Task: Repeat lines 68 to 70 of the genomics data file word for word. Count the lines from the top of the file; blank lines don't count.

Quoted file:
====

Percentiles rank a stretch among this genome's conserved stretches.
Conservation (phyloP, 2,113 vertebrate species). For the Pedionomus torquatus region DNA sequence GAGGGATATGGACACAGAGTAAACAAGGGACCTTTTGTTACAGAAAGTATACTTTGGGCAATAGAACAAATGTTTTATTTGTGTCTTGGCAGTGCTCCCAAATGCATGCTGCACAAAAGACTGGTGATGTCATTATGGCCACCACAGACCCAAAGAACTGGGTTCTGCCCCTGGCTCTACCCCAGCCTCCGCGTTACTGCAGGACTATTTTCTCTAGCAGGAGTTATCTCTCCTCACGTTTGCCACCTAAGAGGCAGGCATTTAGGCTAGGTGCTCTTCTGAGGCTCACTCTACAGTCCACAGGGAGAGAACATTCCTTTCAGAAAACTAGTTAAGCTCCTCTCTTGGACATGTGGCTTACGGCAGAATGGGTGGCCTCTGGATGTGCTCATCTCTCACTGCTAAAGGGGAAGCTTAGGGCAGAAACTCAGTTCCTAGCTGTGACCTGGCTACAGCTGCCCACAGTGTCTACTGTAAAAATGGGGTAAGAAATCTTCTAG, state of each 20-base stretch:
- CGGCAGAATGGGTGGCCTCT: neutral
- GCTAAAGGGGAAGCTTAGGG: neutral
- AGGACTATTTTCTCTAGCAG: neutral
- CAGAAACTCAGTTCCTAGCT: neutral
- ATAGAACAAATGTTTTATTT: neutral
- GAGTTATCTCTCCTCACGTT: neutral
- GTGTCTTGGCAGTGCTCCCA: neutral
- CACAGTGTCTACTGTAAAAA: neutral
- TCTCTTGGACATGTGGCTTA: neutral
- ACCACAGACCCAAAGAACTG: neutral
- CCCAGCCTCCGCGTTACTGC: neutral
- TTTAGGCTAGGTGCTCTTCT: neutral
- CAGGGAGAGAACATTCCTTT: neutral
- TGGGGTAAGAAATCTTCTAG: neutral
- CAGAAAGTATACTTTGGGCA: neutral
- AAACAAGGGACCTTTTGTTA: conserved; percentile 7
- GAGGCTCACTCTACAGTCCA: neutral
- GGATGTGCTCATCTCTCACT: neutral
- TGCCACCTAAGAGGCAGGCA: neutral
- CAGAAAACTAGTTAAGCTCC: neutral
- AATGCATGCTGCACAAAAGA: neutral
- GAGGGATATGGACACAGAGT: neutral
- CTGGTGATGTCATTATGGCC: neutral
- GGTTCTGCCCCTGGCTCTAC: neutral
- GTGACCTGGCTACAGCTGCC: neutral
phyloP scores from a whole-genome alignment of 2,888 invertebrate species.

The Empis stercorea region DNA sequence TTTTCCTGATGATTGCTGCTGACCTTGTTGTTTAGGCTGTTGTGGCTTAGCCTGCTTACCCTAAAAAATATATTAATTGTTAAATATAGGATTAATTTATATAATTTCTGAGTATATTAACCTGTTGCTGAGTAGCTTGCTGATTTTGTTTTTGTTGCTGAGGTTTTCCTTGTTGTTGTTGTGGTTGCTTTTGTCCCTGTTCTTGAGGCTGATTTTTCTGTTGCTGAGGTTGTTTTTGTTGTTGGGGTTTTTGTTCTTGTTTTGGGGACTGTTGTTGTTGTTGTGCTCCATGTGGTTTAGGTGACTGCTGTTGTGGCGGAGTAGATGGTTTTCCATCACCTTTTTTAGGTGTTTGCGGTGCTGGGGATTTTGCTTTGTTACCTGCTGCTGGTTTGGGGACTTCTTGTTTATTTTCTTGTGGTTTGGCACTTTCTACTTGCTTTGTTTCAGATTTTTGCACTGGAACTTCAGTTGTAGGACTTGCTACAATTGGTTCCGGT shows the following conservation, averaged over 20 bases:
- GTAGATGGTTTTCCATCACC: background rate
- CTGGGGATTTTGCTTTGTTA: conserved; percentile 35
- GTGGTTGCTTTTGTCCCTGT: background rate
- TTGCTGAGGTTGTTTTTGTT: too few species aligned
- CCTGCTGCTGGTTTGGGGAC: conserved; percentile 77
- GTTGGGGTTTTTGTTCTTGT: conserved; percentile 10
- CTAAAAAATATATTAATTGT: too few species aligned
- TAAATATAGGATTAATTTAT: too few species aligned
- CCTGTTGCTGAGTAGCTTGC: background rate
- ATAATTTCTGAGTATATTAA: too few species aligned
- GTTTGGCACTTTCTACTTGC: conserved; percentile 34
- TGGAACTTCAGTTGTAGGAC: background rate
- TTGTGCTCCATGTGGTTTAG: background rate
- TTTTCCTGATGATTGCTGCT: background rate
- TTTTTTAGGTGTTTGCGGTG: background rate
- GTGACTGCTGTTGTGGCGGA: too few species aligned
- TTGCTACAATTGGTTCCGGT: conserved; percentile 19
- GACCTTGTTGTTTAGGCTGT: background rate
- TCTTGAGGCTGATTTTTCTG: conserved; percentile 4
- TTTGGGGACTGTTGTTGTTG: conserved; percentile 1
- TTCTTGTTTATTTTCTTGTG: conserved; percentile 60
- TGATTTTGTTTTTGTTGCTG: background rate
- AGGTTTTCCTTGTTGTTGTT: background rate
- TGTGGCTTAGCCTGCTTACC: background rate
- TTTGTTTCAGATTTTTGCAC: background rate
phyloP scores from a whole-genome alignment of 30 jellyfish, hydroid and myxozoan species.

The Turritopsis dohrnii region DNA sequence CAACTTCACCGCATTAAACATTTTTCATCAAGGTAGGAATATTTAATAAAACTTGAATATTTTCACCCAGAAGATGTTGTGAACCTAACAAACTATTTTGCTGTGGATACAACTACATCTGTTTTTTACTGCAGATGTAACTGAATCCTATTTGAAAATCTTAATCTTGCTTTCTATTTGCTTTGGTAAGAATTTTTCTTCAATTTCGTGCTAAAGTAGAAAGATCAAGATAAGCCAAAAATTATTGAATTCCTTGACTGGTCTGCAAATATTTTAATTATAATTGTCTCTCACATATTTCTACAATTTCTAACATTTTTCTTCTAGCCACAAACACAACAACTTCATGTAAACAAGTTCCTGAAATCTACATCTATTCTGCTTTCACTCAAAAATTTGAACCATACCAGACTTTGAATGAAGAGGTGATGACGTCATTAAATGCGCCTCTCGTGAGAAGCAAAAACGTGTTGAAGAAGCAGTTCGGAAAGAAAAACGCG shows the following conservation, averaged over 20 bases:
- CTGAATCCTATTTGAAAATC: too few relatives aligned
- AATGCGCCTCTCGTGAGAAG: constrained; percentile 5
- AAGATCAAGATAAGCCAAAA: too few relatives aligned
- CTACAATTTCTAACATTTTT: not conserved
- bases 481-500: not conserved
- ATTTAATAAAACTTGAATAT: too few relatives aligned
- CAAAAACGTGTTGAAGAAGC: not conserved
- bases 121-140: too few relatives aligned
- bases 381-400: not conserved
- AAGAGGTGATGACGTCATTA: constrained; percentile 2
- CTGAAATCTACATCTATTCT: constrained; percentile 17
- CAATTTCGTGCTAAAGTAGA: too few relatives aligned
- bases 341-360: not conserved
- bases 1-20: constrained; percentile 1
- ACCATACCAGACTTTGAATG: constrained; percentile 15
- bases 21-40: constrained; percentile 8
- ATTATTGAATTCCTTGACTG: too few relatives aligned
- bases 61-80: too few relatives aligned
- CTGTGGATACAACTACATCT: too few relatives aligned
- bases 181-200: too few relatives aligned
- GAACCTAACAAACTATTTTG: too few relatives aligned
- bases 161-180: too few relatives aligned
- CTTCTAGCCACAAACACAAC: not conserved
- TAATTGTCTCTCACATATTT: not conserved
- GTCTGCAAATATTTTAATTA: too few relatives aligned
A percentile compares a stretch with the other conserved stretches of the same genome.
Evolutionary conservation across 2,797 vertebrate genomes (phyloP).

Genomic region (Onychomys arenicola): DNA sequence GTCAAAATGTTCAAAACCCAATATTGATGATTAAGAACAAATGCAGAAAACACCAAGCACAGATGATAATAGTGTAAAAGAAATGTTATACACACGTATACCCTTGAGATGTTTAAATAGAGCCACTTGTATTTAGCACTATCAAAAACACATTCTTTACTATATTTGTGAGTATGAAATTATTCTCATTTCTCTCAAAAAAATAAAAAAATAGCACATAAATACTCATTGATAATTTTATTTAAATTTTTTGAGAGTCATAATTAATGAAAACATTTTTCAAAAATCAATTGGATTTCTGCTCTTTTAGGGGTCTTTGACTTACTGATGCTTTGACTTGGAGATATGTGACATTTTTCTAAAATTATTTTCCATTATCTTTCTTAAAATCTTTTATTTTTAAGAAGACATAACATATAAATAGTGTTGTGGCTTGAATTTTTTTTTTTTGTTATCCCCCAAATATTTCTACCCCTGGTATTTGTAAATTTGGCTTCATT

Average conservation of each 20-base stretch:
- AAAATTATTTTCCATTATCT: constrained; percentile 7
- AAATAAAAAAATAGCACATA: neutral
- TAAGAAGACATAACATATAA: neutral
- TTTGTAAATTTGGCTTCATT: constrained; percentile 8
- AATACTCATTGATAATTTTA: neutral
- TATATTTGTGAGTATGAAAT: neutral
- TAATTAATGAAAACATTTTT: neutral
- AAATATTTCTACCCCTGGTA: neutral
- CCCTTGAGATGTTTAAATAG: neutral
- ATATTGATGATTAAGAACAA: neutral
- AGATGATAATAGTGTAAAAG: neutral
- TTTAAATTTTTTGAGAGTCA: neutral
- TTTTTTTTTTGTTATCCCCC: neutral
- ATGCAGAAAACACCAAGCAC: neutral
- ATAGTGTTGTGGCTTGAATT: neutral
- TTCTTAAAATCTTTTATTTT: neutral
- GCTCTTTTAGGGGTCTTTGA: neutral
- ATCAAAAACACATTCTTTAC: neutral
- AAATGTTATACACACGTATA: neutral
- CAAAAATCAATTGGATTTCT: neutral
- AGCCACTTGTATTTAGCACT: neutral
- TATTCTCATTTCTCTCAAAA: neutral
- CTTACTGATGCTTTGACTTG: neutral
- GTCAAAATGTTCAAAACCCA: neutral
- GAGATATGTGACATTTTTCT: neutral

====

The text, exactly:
- CAATTTCGTGCTAAAGTAGA: too few relatives aligned
- bases 341-360: not conserved
- bases 1-20: constrained; percentile 1